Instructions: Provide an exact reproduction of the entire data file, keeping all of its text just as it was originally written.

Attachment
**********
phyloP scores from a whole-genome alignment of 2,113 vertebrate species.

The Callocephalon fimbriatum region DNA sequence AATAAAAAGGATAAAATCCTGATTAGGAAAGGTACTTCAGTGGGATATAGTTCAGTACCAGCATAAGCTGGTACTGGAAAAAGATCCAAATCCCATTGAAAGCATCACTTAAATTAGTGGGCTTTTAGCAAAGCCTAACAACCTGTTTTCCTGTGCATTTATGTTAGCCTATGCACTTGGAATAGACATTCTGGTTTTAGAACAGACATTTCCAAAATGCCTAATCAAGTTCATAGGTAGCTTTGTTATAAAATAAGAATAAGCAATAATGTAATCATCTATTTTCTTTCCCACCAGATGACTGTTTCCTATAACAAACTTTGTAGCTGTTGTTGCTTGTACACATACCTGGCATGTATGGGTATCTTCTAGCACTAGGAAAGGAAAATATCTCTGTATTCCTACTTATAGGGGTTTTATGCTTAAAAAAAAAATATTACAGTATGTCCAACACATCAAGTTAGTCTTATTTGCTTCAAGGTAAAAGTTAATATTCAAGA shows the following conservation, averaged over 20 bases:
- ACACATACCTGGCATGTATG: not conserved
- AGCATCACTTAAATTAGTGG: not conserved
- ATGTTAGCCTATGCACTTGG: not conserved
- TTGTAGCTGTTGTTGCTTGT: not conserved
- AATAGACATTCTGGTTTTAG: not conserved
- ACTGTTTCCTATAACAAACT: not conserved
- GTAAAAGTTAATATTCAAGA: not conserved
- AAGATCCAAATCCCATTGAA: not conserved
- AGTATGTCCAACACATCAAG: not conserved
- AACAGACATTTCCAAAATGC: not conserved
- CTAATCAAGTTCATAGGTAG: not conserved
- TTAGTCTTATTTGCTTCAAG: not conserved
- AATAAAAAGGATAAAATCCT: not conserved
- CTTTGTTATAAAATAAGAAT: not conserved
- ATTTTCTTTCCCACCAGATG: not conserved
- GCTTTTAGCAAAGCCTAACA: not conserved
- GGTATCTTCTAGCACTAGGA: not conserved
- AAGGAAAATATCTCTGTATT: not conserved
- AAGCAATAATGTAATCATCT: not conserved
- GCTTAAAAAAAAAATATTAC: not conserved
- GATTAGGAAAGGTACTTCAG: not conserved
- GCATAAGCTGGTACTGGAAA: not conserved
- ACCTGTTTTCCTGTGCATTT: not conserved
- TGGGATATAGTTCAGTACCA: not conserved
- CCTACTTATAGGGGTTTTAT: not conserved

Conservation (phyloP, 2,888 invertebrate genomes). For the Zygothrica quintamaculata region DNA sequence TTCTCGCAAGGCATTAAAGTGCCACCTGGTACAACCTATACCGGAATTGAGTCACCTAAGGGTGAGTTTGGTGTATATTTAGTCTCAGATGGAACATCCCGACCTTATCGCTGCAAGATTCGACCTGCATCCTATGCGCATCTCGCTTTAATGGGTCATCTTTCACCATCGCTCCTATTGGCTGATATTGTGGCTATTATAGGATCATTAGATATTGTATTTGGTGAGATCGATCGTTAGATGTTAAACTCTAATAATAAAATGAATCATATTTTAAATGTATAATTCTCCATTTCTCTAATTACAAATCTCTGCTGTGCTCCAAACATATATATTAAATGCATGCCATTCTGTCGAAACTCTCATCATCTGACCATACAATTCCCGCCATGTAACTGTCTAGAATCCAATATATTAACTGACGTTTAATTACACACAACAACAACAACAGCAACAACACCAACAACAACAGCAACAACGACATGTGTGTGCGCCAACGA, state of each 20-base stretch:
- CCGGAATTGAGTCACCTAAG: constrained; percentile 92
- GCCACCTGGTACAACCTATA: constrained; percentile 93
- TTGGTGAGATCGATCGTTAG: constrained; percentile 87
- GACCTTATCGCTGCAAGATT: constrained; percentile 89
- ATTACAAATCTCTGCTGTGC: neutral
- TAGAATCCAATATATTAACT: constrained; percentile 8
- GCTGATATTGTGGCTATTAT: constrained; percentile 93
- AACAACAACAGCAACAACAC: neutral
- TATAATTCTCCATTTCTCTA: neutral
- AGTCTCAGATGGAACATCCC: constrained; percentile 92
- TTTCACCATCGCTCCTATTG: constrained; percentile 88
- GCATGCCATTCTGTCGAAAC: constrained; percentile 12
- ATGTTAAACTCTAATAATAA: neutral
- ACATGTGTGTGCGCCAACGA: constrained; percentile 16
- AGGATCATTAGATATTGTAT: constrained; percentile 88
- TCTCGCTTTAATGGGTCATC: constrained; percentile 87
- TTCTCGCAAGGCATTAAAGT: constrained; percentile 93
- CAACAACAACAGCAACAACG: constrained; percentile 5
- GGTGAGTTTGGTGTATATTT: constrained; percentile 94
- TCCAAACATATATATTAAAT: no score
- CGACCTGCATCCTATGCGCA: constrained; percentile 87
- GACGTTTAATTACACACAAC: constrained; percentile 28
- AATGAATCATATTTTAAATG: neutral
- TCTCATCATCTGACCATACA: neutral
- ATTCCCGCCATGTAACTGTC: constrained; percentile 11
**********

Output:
phyloP scores from a whole-genome alignment of 2,113 vertebrate species.

The Callocephalon fimbriatum region DNA sequence AATAAAAAGGATAAAATCCTGATTAGGAAAGGTACTTCAGTGGGATATAGTTCAGTACCAGCATAAGCTGGTACTGGAAAAAGATCCAAATCCCATTGAAAGCATCACTTAAATTAGTGGGCTTTTAGCAAAGCCTAACAACCTGTTTTCCTGTGCATTTATGTTAGCCTATGCACTTGGAATAGACATTCTGGTTTTAGAACAGACATTTCCAAAATGCCTAATCAAGTTCATAGGTAGCTTTGTTATAAAATAAGAATAAGCAATAATGTAATCATCTATTTTCTTTCCCACCAGATGACTGTTTCCTATAACAAACTTTGTAGCTGTTGTTGCTTGTACACATACCTGGCATGTATGGGTATCTTCTAGCACTAGGAAAGGAAAATATCTCTGTATTCCTACTTATAGGGGTTTTATGCTTAAAAAAAAAATATTACAGTATGTCCAACACATCAAGTTAGTCTTATTTGCTTCAAGGTAAAAGTTAATATTCAAGA shows the following conservation, averaged over 20 bases:
- ACACATACCTGGCATGTATG: not conserved
- AGCATCACTTAAATTAGTGG: not conserved
- ATGTTAGCCTATGCACTTGG: not conserved
- TTGTAGCTGTTGTTGCTTGT: not conserved
- AATAGACATTCTGGTTTTAG: not conserved
- ACTGTTTCCTATAACAAACT: not conserved
- GTAAAAGTTAATATTCAAGA: not conserved
- AAGATCCAAATCCCATTGAA: not conserved
- AGTATGTCCAACACATCAAG: not conserved
- AACAGACATTTCCAAAATGC: not conserved
- CTAATCAAGTTCATAGGTAG: not conserved
- TTAGTCTTATTTGCTTCAAG: not conserved
- AATAAAAAGGATAAAATCCT: not conserved
- CTTTGTTATAAAATAAGAAT: not conserved
- ATTTTCTTTCCCACCAGATG: not conserved
- GCTTTTAGCAAAGCCTAACA: not conserved
- GGTATCTTCTAGCACTAGGA: not conserved
- AAGGAAAATATCTCTGTATT: not conserved
- AAGCAATAATGTAATCATCT: not conserved
- GCTTAAAAAAAAAATATTAC: not conserved
- GATTAGGAAAGGTACTTCAG: not conserved
- GCATAAGCTGGTACTGGAAA: not conserved
- ACCTGTTTTCCTGTGCATTT: not conserved
- TGGGATATAGTTCAGTACCA: not conserved
- CCTACTTATAGGGGTTTTAT: not conserved

Conservation (phyloP, 2,888 invertebrate genomes). For the Zygothrica quintamaculata region DNA sequence TTCTCGCAAGGCATTAAAGTGCCACCTGGTACAACCTATACCGGAATTGAGTCACCTAAGGGTGAGTTTGGTGTATATTTAGTCTCAGATGGAACATCCCGACCTTATCGCTGCAAGATTCGACCTGCATCCTATGCGCATCTCGCTTTAATGGGTCATCTTTCACCATCGCTCCTATTGGCTGATATTGTGGCTATTATAGGATCATTAGATATTGTATTTGGTGAGATCGATCGTTAGATGTTAAACTCTAATAATAAAATGAATCATATTTTAAATGTATAATTCTCCATTTCTCTAATTACAAATCTCTGCTGTGCTCCAAACATATATATTAAATGCATGCCATTCTGTCGAAACTCTCATCATCTGACCATACAATTCCCGCCATGTAACTGTCTAGAATCCAATATATTAACTGACGTTTAATTACACACAACAACAACAACAGCAACAACACCAACAACAACAGCAACAACGACATGTGTGTGCGCCAACGA, state of each 20-base stretch:
- CCGGAATTGAGTCACCTAAG: constrained; percentile 92
- GCCACCTGGTACAACCTATA: constrained; percentile 93
- TTGGTGAGATCGATCGTTAG: constrained; percentile 87
- GACCTTATCGCTGCAAGATT: constrained; percentile 89
- ATTACAAATCTCTGCTGTGC: neutral
- TAGAATCCAATATATTAACT: constrained; percentile 8
- GCTGATATTGTGGCTATTAT: constrained; percentile 93
- AACAACAACAGCAACAACAC: neutral
- TATAATTCTCCATTTCTCTA: neutral
- AGTCTCAGATGGAACATCCC: constrained; percentile 92
- TTTCACCATCGCTCCTATTG: constrained; percentile 88
- GCATGCCATTCTGTCGAAAC: constrained; percentile 12
- ATGTTAAACTCTAATAATAA: neutral
- ACATGTGTGTGCGCCAACGA: constrained; percentile 16
- AGGATCATTAGATATTGTAT: constrained; percentile 88
- TCTCGCTTTAATGGGTCATC: constrained; percentile 87
- TTCTCGCAAGGCATTAAAGT: constrained; percentile 93
- CAACAACAACAGCAACAACG: constrained; percentile 5
- GGTGAGTTTGGTGTATATTT: constrained; percentile 94
- TCCAAACATATATATTAAAT: no score
- CGACCTGCATCCTATGCGCA: constrained; percentile 87
- GACGTTTAATTACACACAAC: constrained; percentile 28
- AATGAATCATATTTTAAATG: neutral
- TCTCATCATCTGACCATACA: neutral
- ATTCCCGCCATGTAACTGTC: constrained; percentile 11